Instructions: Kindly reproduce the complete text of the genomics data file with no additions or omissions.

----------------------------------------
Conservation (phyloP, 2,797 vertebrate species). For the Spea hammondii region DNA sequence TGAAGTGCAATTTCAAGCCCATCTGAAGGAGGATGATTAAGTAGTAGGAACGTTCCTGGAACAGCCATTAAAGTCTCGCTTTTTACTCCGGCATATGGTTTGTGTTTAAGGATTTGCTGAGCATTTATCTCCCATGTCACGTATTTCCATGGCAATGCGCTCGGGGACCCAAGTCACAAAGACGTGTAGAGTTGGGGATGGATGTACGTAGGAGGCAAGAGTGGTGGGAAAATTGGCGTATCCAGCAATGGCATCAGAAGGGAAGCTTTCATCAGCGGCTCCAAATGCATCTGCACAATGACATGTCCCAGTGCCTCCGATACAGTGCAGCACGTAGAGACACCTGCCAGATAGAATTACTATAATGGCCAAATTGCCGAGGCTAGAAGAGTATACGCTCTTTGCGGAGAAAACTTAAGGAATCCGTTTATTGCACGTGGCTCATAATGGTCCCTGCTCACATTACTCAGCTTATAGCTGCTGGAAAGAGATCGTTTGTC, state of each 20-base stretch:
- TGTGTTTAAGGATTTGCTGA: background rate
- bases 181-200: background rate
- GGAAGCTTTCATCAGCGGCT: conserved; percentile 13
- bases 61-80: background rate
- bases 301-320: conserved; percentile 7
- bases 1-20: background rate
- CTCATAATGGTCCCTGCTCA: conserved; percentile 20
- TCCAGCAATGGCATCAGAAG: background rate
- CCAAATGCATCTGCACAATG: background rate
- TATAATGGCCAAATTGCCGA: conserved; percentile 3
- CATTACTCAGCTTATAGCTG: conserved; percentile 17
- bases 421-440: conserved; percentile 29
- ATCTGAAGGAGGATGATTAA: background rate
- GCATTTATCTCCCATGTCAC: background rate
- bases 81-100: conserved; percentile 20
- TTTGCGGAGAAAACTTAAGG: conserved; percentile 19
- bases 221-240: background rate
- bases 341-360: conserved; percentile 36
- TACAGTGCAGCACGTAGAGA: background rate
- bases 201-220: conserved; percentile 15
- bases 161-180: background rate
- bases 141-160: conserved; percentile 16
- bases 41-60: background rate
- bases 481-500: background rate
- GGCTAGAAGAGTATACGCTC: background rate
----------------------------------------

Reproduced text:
Conservation (phyloP, 2,797 vertebrate species). For the Spea hammondii region DNA sequence TGAAGTGCAATTTCAAGCCCATCTGAAGGAGGATGATTAAGTAGTAGGAACGTTCCTGGAACAGCCATTAAAGTCTCGCTTTTTACTCCGGCATATGGTTTGTGTTTAAGGATTTGCTGAGCATTTATCTCCCATGTCACGTATTTCCATGGCAATGCGCTCGGGGACCCAAGTCACAAAGACGTGTAGAGTTGGGGATGGATGTACGTAGGAGGCAAGAGTGGTGGGAAAATTGGCGTATCCAGCAATGGCATCAGAAGGGAAGCTTTCATCAGCGGCTCCAAATGCATCTGCACAATGACATGTCCCAGTGCCTCCGATACAGTGCAGCACGTAGAGACACCTGCCAGATAGAATTACTATAATGGCCAAATTGCCGAGGCTAGAAGAGTATACGCTCTTTGCGGAGAAAACTTAAGGAATCCGTTTATTGCACGTGGCTCATAATGGTCCCTGCTCACATTACTCAGCTTATAGCTGCTGGAAAGAGATCGTTTGTC, state of each 20-base stretch:
- TGTGTTTAAGGATTTGCTGA: background rate
- bases 181-200: background rate
- GGAAGCTTTCATCAGCGGCT: conserved; percentile 13
- bases 61-80: background rate
- bases 301-320: conserved; percentile 7
- bases 1-20: background rate
- CTCATAATGGTCCCTGCTCA: conserved; percentile 20
- TCCAGCAATGGCATCAGAAG: background rate
- CCAAATGCATCTGCACAATG: background rate
- TATAATGGCCAAATTGCCGA: conserved; percentile 3
- CATTACTCAGCTTATAGCTG: conserved; percentile 17
- bases 421-440: conserved; percentile 29
- ATCTGAAGGAGGATGATTAA: background rate
- GCATTTATCTCCCATGTCAC: background rate
- bases 81-100: conserved; percentile 20
- TTTGCGGAGAAAACTTAAGG: conserved; percentile 19
- bases 221-240: background rate
- bases 341-360: conserved; percentile 36
- TACAGTGCAGCACGTAGAGA: background rate
- bases 201-220: conserved; percentile 15
- bases 161-180: background rate
- bases 141-160: conserved; percentile 16
- bases 41-60: background rate
- bases 481-500: background rate
- GGCTAGAAGAGTATACGCTC: background rate